Future of proposed Muskegon County wind farm brightened by new Gamesa … – Muskegon Chronicle

May 15, 2013 by  
Filed under Green Energy News

gamesa.jpgA handout photo from Gamesa shows a wind farm the company developed elsewhere in the U.S.

MUSKEGON, MI – Efforts to develop a wind farm on the site of Muskegon County’s Wastewater Management System are gaining some traction, in part due to the development of a new wind turbine model.

The county in 2012 signed a lease agreement with Gamesa Energy USA to investigate the possibility of developing a potential large-scale wind farm on the 11,000-acre property in Egelston and Moorland townships.

In a report to the Muskegon County Board of Public Works May 9, Wastewater Management System director Mark Eisenbarth reported on testing of the site by Gamesa. Six months of Gamesa’s testing confirmed average wind speed “sufficient to support an economically viable project,” given the available technology and estimated power prices in Michigan.

But Gamesa indicated the site site’s capacity is higher than previously computed, due to a new technology coming on line, Eisenbarth said.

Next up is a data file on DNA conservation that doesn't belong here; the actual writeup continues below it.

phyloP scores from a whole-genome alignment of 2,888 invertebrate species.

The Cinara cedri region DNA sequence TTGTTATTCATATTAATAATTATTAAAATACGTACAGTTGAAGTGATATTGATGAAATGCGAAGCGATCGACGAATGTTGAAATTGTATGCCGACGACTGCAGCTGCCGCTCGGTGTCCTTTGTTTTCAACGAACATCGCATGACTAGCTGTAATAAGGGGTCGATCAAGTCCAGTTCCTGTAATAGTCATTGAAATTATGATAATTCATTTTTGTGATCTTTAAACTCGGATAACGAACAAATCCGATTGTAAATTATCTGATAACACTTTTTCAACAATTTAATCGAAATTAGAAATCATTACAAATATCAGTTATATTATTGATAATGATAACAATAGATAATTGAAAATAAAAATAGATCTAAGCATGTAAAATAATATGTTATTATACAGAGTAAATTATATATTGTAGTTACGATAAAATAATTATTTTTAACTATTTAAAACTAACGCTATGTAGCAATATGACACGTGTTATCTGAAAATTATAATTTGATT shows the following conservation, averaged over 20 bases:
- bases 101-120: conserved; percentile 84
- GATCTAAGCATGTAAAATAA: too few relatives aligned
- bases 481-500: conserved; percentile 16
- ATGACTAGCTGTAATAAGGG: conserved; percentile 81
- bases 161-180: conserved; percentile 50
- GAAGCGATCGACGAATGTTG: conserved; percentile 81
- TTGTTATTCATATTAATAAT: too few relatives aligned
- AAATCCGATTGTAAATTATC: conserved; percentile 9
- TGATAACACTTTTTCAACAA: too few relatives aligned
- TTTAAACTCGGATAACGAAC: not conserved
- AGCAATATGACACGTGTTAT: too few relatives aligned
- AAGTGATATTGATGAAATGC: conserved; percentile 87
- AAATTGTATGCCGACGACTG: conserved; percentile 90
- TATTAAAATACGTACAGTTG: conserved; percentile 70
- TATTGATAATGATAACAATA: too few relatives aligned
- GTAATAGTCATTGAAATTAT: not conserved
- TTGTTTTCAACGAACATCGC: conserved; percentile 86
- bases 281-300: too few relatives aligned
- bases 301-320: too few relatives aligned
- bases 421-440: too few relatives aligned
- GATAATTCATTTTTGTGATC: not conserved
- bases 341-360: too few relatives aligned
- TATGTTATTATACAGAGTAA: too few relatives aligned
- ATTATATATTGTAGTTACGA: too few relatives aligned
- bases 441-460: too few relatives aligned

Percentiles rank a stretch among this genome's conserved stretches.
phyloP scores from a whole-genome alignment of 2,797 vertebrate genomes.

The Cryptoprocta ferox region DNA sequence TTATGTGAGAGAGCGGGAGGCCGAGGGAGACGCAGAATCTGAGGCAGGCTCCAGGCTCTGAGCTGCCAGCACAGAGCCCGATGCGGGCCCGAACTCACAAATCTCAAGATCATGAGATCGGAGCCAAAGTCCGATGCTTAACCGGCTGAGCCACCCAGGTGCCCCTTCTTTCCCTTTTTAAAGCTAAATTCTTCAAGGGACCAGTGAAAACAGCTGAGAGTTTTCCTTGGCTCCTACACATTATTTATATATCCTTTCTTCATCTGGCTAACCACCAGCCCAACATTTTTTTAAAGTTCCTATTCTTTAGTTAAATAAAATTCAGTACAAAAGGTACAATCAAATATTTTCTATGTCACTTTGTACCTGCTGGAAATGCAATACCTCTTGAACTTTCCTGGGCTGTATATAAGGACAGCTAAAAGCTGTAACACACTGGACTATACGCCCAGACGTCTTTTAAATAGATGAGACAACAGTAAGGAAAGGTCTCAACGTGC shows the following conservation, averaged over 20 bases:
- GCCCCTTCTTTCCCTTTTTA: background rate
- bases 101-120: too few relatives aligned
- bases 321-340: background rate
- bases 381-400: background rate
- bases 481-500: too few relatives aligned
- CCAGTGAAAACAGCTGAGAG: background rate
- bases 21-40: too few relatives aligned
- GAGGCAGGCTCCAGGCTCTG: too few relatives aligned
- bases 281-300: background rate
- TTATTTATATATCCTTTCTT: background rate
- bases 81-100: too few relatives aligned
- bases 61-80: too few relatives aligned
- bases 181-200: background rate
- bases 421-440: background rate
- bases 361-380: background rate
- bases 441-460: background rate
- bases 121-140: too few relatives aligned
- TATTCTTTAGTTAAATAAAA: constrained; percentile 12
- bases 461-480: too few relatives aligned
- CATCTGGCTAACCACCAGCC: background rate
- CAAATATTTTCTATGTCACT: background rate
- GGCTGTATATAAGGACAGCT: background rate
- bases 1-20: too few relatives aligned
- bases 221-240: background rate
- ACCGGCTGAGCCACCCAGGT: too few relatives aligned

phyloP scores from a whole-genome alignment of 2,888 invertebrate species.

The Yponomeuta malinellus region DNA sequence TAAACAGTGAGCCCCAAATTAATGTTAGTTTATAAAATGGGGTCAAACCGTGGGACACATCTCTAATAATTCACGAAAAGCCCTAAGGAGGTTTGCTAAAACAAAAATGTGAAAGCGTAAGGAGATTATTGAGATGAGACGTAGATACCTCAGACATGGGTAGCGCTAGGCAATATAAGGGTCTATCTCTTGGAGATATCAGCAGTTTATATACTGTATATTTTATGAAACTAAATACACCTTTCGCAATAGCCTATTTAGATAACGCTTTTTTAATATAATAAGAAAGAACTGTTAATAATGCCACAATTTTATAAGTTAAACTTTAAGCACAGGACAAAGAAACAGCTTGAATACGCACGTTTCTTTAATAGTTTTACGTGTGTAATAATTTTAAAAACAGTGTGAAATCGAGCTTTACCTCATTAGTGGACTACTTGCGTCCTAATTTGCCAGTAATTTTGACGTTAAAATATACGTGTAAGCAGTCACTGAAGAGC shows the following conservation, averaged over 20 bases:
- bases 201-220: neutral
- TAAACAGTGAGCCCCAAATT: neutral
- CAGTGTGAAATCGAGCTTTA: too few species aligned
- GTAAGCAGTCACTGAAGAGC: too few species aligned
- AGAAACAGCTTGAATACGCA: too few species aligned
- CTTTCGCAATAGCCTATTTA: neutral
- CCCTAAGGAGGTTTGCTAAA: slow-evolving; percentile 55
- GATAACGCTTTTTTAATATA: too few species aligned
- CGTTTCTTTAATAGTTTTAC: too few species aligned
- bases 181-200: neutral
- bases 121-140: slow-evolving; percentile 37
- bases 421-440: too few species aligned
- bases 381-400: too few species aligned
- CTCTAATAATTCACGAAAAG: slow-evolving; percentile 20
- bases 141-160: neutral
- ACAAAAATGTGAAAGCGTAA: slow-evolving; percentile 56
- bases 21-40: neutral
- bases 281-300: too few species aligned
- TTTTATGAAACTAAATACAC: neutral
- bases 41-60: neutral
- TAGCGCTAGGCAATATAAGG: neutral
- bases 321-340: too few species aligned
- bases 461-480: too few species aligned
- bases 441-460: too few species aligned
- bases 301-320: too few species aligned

Gamesa manufactures wind turbines themselves in addition to developing wind farms. A new model of turbine, the G114, works more efficiently because of a “larger propeller, moving slower, capturing more wind energy,” Eisenbarth said.

“They had that out for display at the wind conference in Chicago last week,” he said.

Eisenbarth, Ed Garner of Muskegon Area First and a representative from at least one area business attended the trade show Windpower 2013 in Chicago, where the G114 was showcased by Gamesa.

“I think we had good representation there, for West Michigan anyway,” Eisenbarth said.

Each turbine could produce 2 to 2.5 megawatts of energy. About 50 could be located at the site, according to Eisenbarth’s report.

The design for the G114 turbine, unveiled a year ago, calls for blades that would cut in the air a larger diameter than its predecessors, 114 meters or 374 feet.

“Our customers need to make the best use of the energy potential offered by low-wind sites, and thus require a turbine that can get maximum energy with a low investment cost, ” Gamesa marketing director Juan Diego Diaz said in company statement announcing the new product.

Gamesa hopes to deliver its first G114 turbines by late 2013.

Gamesa plans to continue wind studies for another six months and later will study the effect of a wind farm on birds and bats in the area, Eisenbarth said. The earliest the wind farm could be built would be in 2015.

In its 2012 contract with the county, Gamesa was provided five years of exclusive rights to study the site and the company could have that deadline extended if it shows progress, Eisenbarth said.

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